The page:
A Bread That Lasts 60 Days
IANS , London | Updated: December 14, 2012 11:08 IST
An American company claims it has developed a technique that can make bread stay mould-free for 60 days, BBC reported Friday.
In normal conditions bread will go mouldy in around 10 days. But US company Microzap said it has developed a technique that will keep bread mould free for two months.
At their laboratory in Texas Tech University in Lubbock, chief executive Don Stull showed off a long, metallic microwave device that resembles an industrial production line.
Originally designed to kill bacteria such as MRSA and salmonella, the researchers discovered it could kill the mould spores in bread in around 10 seconds.
The company claims it could significantly reduce the amount of wasted bread, which in Britain alone amounts to almost a third of all loaves purchased.
The technique can also be used with a wide range of foods including fresh turkey and many fruits and vegetables.
In the US, figures released this year suggest that the average family throws away 40 percent of the food they purchase, which adds up to $165 billion annually.
In Britain, bread is a major culprit, with 32 percent of loaves thrown out as waste when they could be eaten, according to the Department for Environment, Food and Rural Affairs.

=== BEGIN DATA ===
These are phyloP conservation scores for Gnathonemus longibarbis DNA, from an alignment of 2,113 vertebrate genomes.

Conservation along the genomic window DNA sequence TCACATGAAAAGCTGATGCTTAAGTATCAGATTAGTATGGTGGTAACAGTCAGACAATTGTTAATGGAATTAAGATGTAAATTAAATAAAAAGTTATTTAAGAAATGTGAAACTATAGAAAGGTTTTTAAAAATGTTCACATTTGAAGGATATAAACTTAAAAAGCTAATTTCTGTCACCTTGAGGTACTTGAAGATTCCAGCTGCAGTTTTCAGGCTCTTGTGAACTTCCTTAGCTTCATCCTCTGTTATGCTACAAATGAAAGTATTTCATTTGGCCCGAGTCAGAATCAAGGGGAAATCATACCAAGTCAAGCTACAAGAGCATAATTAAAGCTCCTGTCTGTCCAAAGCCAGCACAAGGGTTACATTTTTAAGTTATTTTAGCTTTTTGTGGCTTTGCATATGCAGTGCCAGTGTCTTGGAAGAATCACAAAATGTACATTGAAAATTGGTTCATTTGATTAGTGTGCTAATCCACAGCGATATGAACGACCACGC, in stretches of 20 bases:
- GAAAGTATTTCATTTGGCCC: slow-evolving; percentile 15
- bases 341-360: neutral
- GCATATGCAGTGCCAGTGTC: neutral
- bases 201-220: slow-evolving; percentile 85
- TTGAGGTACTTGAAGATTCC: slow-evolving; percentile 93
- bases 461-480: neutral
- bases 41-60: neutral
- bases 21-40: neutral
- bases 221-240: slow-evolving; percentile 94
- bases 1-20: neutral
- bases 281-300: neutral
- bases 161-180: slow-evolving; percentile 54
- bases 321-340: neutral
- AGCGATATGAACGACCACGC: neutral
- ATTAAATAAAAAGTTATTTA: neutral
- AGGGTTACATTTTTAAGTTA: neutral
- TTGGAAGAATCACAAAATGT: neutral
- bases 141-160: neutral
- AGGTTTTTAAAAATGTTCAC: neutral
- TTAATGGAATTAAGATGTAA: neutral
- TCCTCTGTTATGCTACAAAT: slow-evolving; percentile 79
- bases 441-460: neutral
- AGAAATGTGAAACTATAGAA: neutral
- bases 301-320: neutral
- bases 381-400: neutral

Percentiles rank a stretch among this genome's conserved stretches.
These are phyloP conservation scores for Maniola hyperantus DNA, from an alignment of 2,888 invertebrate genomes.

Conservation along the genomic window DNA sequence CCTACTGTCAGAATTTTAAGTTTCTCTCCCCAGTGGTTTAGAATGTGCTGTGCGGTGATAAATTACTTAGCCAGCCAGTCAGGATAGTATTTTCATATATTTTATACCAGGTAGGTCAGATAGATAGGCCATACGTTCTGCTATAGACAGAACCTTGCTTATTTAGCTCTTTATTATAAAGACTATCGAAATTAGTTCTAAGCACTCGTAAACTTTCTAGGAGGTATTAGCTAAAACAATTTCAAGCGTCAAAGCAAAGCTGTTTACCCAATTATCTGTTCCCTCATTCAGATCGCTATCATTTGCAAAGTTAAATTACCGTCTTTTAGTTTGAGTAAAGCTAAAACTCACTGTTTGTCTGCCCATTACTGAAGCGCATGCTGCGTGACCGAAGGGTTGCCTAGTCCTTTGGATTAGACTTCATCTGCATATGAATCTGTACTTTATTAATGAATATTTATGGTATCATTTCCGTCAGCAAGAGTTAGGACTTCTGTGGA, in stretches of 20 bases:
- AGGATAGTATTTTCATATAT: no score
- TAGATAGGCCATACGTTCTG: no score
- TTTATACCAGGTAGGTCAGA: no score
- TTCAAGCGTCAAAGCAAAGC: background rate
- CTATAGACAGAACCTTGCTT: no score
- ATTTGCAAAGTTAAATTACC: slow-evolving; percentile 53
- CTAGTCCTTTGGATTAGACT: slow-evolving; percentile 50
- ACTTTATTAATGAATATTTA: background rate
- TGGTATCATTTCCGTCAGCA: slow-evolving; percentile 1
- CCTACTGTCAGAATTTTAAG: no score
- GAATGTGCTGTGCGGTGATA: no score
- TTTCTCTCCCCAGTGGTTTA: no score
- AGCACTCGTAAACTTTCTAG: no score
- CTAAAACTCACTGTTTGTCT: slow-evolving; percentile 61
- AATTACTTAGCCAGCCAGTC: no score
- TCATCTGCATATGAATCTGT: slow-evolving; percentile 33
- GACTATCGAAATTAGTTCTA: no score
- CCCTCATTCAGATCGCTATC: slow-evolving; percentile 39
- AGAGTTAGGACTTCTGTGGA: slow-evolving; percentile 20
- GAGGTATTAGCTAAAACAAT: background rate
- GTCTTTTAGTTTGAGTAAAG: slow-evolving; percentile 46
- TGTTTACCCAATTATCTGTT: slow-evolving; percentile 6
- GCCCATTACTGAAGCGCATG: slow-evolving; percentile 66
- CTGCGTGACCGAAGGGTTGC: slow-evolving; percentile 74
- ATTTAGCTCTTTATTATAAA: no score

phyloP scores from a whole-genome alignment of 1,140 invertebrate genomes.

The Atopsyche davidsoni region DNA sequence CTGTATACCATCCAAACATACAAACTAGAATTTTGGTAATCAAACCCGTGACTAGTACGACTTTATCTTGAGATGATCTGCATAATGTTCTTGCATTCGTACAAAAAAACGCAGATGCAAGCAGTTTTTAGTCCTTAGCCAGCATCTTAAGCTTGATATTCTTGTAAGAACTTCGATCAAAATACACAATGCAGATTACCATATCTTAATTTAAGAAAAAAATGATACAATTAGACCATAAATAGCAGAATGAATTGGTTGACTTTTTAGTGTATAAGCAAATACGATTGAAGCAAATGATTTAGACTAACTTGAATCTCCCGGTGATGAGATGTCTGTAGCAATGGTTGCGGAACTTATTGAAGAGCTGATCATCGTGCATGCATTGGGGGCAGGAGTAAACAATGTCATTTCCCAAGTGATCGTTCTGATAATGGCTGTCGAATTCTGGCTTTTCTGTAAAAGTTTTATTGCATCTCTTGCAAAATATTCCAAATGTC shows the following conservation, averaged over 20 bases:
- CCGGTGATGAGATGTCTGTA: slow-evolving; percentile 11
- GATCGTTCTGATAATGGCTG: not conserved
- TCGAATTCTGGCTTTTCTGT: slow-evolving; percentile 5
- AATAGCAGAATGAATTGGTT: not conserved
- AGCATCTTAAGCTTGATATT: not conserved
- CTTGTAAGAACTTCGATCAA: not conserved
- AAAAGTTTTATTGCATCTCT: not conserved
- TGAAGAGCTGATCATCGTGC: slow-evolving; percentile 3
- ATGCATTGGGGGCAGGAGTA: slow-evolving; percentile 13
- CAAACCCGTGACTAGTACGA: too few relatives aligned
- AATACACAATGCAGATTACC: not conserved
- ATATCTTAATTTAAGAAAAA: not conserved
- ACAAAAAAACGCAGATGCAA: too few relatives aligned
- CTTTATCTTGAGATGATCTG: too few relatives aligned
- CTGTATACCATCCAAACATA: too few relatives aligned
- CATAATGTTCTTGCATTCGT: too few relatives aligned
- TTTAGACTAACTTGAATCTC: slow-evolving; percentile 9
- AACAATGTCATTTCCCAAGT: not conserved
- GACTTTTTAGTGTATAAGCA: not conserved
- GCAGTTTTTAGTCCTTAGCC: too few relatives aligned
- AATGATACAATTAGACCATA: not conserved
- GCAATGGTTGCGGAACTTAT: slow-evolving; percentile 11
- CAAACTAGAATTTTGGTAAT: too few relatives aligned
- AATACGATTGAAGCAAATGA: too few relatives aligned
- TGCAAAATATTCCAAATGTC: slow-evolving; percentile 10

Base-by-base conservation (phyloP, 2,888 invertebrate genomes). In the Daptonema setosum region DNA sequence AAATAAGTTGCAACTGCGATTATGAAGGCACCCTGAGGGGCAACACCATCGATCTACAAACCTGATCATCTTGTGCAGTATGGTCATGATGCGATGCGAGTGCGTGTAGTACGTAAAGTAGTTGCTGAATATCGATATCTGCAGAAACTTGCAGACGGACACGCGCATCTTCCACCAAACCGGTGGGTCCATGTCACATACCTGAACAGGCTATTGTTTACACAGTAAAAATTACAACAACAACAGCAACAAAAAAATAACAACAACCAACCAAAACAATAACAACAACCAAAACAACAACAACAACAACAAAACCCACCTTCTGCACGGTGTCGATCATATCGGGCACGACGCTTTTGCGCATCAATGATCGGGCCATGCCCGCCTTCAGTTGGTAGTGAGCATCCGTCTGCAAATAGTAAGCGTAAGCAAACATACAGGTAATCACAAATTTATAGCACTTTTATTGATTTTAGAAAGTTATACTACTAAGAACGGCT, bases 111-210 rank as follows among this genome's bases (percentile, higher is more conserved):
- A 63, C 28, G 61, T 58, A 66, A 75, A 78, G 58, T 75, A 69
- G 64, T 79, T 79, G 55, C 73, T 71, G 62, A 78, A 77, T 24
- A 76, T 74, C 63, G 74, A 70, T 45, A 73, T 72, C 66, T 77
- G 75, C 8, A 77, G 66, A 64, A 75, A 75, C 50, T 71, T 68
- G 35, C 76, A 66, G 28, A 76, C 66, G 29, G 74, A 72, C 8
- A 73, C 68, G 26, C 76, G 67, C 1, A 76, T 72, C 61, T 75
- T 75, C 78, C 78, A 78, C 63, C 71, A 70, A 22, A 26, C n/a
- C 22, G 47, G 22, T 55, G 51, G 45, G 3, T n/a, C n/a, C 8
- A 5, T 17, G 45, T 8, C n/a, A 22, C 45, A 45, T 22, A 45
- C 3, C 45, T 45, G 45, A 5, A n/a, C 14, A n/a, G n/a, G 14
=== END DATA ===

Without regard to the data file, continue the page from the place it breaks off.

One of the biggest threats to bread is mould. As loaves are usually wrapped in plastic, any water in the bread that evaporates from within is trapped and makes the surface moist. This provides excellent growing conditions for Rhizopus stolonifer, the fungus that leads to mould.
The machine the team has built uses much the same technology as found in commercial microwaves - but with some important differences, according to Stull.
"We introduce the microwave frequencies in different ways, through a slotted radiator. We get a basically homogeneous signal density in our chamber - in other words, we don't get the hot and cold spots you get in your home microwave."
For the latest food news, health tips and recipes, like us on Facebook or follow us on Twitter.